They thought I was a Surrealist, but I wasn’t. I never painted dreams. I painted my own reality.
Frida Kahlo was a Mexican painter who became one of the most famous women in history of Latin America. Apart from creating great works of art, was also a poet.
The ones who personally knew her, described her as “one of history’s grand divas, a tequila heavy drinker, dirty joke-telling smoker, a bohemian who threw festive dinner parties for the likes of Leon Trotsky, poet Pablo Neruda and her husband, muralist Diego Rivera.”
If I were to introduce her, I would say she is an icon of strength, a victim of love and a genius in art.
Being my great inspiration in life, I regard Frida Kahlo as a school of lessons. After many years of admiration for Frida Kahlo, I can finally put on paper what this woman taught me:
Love is forgiveness.
“I had two big accidents in my life: The trolley and Diego; Diego is by far the worse.” ~ Frida Kahlo
Frida was the wife of Diego Rivera, the muralist who was best known for his endless love affairs with women. He was a womanizer who had serious problems with infidelity.
Although none of Frida’s friends nor parents approved of this awkward union, Frida still married Diego. She kept on loving him despite all the pain he caused her.
Frida teaches us that love is forgiveness.
She might not have said it out loud, but staying with him throughout her life, shows us that she did forgive him every time he cheated on her.
Love where you come from
Frida was born to a German father and a Mexican mother who was of mostly indigenous descent. Her love of these mix of cultures is evident in every aspect of Frida’s life, from her art to her sense of style to the way she decorated her home. Frida proudly dressed in traditional Mexican styles, and her home was teeming with Mexican folk art and pre-hispanic artifacts.
Love is unexplainable.
“…the marriage of Frida and Diego is like the union between an elephant and a dove.” ~ Frida’s mother, Matilde Calderon
Whenever I have a discussion about Frida’s life with someone, I always get the same question: “Why did she love him?”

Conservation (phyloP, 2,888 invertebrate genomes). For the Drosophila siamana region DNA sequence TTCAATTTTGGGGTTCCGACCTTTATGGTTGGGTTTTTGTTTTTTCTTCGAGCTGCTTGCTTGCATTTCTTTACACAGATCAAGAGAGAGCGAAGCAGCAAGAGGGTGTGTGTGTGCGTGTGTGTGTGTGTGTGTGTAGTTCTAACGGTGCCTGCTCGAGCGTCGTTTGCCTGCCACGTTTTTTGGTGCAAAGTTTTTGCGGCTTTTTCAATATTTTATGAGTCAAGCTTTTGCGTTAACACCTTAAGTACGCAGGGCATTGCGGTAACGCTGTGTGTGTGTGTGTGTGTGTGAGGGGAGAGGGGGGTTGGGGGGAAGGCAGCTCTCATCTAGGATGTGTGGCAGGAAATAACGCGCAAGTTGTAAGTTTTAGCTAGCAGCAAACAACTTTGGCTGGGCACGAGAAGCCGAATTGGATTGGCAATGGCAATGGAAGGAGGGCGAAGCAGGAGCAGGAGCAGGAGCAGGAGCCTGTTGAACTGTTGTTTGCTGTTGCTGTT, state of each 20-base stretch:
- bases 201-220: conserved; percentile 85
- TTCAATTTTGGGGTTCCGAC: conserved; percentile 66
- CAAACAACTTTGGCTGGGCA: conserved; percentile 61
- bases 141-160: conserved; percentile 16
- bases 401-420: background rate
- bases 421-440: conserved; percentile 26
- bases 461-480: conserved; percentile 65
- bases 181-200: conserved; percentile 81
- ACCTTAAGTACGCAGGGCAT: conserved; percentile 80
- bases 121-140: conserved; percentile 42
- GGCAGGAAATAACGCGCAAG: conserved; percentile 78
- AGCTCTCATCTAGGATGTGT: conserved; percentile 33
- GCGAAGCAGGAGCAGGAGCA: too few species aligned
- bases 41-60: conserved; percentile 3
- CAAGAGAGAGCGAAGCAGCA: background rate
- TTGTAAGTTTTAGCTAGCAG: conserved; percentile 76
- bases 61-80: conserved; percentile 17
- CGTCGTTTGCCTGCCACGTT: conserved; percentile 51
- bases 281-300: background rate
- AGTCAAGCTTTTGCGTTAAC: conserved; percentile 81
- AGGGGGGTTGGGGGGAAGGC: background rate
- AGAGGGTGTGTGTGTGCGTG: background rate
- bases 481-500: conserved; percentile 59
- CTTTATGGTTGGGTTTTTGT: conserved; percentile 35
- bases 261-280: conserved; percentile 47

Frida loved Diego for reasons no one understood and she remained faithful in her love for him up until the day she died.
Sometimes people think we fall for the wrong person, but in our own eyes, they’re always right for us. Diego was 42-years-old and 300 pounds while Frida was 22 and 98 pounds. He cheated on her, had little time for her and yet she loved him.
If each one of us looks back at our own experiences, we can understand Frida’s love for Diego. We can never explain the love we had (and maybe still have) for people who hurt us or left us but we can definitely feel it. Frida simply taught me that love is unexplainable.
Life, however painful, is worth living
Frida lived a difficult life shaped by crippling pain. She suffered from polio as a young girl, leaving one of her legs withered and stunted.
“I AM HAPPY TO BE ALIVE AS LONG AS I CAN PAINT.”
Then, at 18, Frida was in a horrific trolley-car accident that would force her to wear a corset to support her spine for the rest of her life. After that, not one day of her life was free from pain.
Yet Frida loved to live. For years of her life she was completely bedridden, the view of her home’s courtyard (which she watched from a mirror hung on the wall above her bed) her only real contact with the outside world—and still she did not surrender to pain or to sorrow. “I am not sick. I am broken,” she wrote in her diary. “But I am happy to be alive as long as I can paint.”